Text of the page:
- The Washington Times - Sunday, January 2, 2022

D.C. charter schools desperate to stave off teacher burnout and an anticipated record number of departures from the profession are offering perks such as yoga lessons, spin classes and mindfulness exercises.

The publicly funded, privately run schools have turned to programs such as Stride K12 and Spark by Gabby to provide perks and benefits commonly seen at Big Tech firms to help teachers manage personal and professional stress amid the coronavirus pandemic.

A D.C. State Board of Education survey in March found that D.C. teachers have a higher “intention to quit” during the pandemic, making them even likelier to leave than in past years.

“Teacher burnout during this challenging time is real in D.C. and around the country,” said Kevin P. Chavous, a former D.C. Council member who now serves as president of the online education company Stride K12. “We all must find creative ways to meet teachers where they are emotionally in order to keep them motivated.”

Mr. Chavous said his firm’s program encourages teachers to step away from their screens to participate in offline “passion projects” like community service, yoga, painting and marathons. He said local teachers have felt pushed to their limits by online and hybrid instruction — and they have been pining for human contact again since outbreaks of the omicron variant of the coronavirus forced schools back into virtual learning.

“The key is to engage teachers directly during this time, listen to them and offer them support that extends beyond the classroom,” he said.

Stride, the largest online education provider in the nation, works with more than 1,000 U.S. school districts and nonprofit charter boards to provide online and blended classroom instruction. It currently runs a hybrid learning program for Friendship Public Charter School in Northwest Washington.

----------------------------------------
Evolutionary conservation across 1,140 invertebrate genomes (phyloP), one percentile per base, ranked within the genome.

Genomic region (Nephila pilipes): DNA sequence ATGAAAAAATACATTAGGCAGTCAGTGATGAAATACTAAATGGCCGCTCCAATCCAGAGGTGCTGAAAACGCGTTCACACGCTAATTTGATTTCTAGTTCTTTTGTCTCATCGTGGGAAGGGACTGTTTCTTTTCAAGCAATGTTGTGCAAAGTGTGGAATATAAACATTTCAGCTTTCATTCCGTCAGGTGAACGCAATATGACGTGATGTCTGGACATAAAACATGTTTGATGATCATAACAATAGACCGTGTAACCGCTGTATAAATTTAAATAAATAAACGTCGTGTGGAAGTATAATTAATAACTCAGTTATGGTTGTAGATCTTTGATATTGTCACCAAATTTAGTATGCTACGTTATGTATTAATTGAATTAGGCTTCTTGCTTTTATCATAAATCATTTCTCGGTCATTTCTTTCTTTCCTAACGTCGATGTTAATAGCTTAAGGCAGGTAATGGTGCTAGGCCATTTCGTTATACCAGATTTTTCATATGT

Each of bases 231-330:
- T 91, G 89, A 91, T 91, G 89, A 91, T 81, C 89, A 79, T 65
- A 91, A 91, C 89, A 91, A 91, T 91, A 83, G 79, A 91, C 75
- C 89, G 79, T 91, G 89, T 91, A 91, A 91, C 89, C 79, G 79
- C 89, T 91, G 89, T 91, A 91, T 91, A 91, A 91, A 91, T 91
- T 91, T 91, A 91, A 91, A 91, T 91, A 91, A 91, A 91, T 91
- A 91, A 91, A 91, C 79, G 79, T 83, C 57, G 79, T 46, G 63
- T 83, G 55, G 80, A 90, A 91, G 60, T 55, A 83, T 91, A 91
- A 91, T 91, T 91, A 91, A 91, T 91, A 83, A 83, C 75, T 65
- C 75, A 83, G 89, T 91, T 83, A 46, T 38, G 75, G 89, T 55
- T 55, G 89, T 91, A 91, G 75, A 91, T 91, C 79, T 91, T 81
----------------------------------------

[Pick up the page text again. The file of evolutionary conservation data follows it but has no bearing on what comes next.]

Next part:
Meanwhile, 11 schools in the Center City Public Charter, Capital City Public Charter, Digital Pioneers Academy and KIPP DC’s New Teacher Cohort networks have purchased institutional subscriptions to Spark by Gabby, a virtual wellness program that costs about $2,000 per school.

“We offer a space that’s completely for [teachers] with an opportunity to reset, build strength, and empower themselves internally,” said Gabby Lubin, a former preschool teacher who founded the program.

The 11 schools participating in Spark by Gabby’s livestream and recorded video workouts: Petworth, Brightwood, Shaw, Capitol Hill and Trinidad (Center City); Congress Heights and Lower School (Capital City); Upper School and Lower School (Digital Pioneers Academy); and Upper School and KIPP DC’s New Teacher Cohort across multiple campuses.

Several of the schools also are hosting informal Apple Watch competitions, a monthly day for teachers to go home early, Sweetgreen posts on campus that let employees order healthy salads without delivery fees, and food trucks.

D.C. Public Schools recently offered an Educator Wellness Technical Assistance Grant to public and charter schools that applied before an Oct. 29 deadline.

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The $500,000 grant addresses “the root causes of educator stress” during the pandemic through a four-tiered wellness program that asks teachers to build trusting relationships with school leaders, confront challenging job expectations, exercise autonomy in school-level decisions and develop “social-emotional learning competencies” that “better manage stress and well-being.”